‘Compulsively gripping Tudor murder mysteries As a plot with a clutch of steel pulls you through dramatic twists and turns and vivid, knowledgeable, widely. Revelation: A Matthew Shardlake Tudor Mystery [C. J. Sansom] on *FREE* shipping on qualifying offers. The Matthew Shardlake Tudor Mystery. Revelation is a historical mystery novel by British author C. J. Sansom. It is Sansom’s fifth novel, and the fourth in the Matthew Shardlake Series. Set in .

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I love the way Sansom presents him as a character that the reader can relate to and admire despite his flaws.

As with Dissolution, the other book from this series that I’ve read, the history in this story is much stronger than the mystery. I was still guessing who the killer really was all the way through!

I also found that my brain placed the historical …more I agree with Richard. When the king’s coroner seems to dansom covering up the murder, Shardlake promises Elliard’s widow that he will find the killer, a mission he shares with Archbishop Cranmer, who must keep the investigation a secret from the king.

I like this aspect because it means you can leave a gap between reading the next one. But this time the object of his affections is resisting. But sometimes years pass between each book. The story takes the reader on a lot of twists and turns with dead ends etc. For a further review: This promise launches into a political turmoil between the KIng’s version of Catholicism and the various forms of reform religions. Revelation is no exception. I always learn a lot reading Sansom.


Review: Revelation by CJ Sansom | Books | The Guardian

Shardlake pledges to Dorothy that he will find Roger’s killer and bring him to justice. Nov 20, C. This is the fourth novel in the series featuring lawyer, Matthew Shardlake, and his assistant Jack Barak. Revelation was captivating in its plot, historical detail, and character development.

Even when Barak, in this one, is being abysmal at the job of new husband, these are an interesting, realistic, likeable lot and I was reading for the characters as much as anything.

Open Preview See a Problem? Only today I was reading about a young woman who had used a lip sucking device to create the pout of a celebrity whose name escapes me.

I have always found this a fascinating period of history and C. The “serial killer in Tudor Develation approach was interesting, but ultimately didn’t interest me. Preview — Revelation by C.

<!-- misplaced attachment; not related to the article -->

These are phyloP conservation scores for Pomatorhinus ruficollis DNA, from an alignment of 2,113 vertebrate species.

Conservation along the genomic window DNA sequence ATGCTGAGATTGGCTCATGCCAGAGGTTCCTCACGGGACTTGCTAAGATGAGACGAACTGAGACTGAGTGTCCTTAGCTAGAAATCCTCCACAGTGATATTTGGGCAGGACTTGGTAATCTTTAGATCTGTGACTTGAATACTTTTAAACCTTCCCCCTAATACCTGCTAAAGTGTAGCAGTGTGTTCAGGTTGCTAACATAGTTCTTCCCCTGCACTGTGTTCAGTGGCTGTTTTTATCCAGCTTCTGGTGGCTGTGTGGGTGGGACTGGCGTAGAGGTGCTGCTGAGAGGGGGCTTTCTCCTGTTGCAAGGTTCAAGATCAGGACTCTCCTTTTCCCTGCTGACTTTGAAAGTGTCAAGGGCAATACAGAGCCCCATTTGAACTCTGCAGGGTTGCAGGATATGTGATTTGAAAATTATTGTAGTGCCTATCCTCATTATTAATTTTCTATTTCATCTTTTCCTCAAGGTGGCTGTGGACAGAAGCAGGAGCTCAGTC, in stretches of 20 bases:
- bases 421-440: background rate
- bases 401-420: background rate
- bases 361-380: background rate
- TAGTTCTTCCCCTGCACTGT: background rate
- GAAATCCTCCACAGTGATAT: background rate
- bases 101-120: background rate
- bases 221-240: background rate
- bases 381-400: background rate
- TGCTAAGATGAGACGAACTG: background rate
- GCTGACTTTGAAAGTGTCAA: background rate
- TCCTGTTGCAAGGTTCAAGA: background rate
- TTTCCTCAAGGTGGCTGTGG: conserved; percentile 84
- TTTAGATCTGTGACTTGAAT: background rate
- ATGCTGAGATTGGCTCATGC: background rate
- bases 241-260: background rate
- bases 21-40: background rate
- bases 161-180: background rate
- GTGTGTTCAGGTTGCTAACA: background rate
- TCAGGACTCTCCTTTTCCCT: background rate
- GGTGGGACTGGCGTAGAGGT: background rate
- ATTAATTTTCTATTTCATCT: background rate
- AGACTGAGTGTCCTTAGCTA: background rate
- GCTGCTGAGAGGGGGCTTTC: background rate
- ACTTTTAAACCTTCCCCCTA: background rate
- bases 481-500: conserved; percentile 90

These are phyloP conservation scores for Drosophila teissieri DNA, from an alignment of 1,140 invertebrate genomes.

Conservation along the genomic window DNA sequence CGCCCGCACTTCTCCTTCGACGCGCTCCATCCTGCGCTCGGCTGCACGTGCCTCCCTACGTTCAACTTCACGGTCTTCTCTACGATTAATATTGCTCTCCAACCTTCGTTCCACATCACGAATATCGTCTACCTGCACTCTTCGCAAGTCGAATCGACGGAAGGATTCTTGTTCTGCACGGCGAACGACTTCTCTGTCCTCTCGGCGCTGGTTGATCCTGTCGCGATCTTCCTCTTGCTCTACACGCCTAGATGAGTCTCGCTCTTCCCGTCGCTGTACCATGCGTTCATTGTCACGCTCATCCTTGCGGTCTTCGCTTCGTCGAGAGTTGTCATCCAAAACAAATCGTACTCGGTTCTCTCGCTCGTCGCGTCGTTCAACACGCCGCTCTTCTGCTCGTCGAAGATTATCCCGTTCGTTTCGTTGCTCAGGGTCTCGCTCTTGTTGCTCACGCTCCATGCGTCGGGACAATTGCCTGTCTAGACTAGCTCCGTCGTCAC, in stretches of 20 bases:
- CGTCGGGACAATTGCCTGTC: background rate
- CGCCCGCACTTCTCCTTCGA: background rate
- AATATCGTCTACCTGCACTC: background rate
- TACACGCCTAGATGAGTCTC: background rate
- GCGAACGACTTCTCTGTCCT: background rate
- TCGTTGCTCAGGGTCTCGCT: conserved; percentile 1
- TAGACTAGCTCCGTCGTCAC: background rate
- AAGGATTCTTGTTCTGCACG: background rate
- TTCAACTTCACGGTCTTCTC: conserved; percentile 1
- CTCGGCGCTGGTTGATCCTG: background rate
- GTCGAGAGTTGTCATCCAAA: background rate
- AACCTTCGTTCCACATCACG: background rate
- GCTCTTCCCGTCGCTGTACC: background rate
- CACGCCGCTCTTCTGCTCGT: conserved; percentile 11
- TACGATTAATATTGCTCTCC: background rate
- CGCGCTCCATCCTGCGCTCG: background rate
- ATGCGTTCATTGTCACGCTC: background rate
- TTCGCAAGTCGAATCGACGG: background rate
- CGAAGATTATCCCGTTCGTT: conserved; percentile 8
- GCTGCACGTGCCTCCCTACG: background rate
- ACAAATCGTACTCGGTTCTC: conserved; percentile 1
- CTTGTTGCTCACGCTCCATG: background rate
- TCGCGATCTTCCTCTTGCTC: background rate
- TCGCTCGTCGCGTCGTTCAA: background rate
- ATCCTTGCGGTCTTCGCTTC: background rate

Everything is tied up and you get the answers to all the questions raised. In each book, Shardlake solves at least two mysteries, one related to his law practice and one related to the politics of Tudor England. The audiobook is u and I love the narrator.


In his fourth outing, hunchback lawyer Matthew Shardlake is up against a gruesome serial killer intent on bringing forth the prophecies of Revelation through a series of Biblical-inspired killings.

Sansom is an excellent writer, and his book are immensely satisfying. If you like period mysteries, this is a good one.

Shardlake has been dubbed ‘the Tudor Morse’; like Morse, he is solitary, cerebral, occasionally flawed and driven by a belief in an ideal k justice that stands above the petty rivalries of his profession. Why has the sanssom suddenly flipped? Life becomes very The fourth installment in this excellent series and it is easily worth five stars.


Evidence of the author’s feel for place and period led one hopefully to Dark Fire, and in the matter of authentic atmosphere one was not disappointed. If I had one minor complaint about this book it was that the author attributes many protestant beliefs to Martin Luther than he did not hold. Not strictly necessary, but aansom read is richer for taking them in order.

Revelation (Matthew Shardlake, #4) by C.J. Sansom

Sometimes a true friend to his enemies as well. Sansom presents characters representing the diversity of religious though in mid sixteenth century England. In Book 3 of this series, Matthew is invited to a “sugar party”. He has a doctorate in history and a previous career as a lawyer, but wears his considerable expertise lightly. When an old friend is horrifically murdered Shardlake promises his widow, for whom he has long had complicated feelings, to bring the killer to justice. On returning home later one reveelation he discovers a body in the fountain, this is his good friend Roger, and his throat has been cut.

Basically, everyone believes something that is punishable as heresy. He practised for a while in Sussex as a lawyer for the disadvantaged, before quitting in order to work full-time as a writer.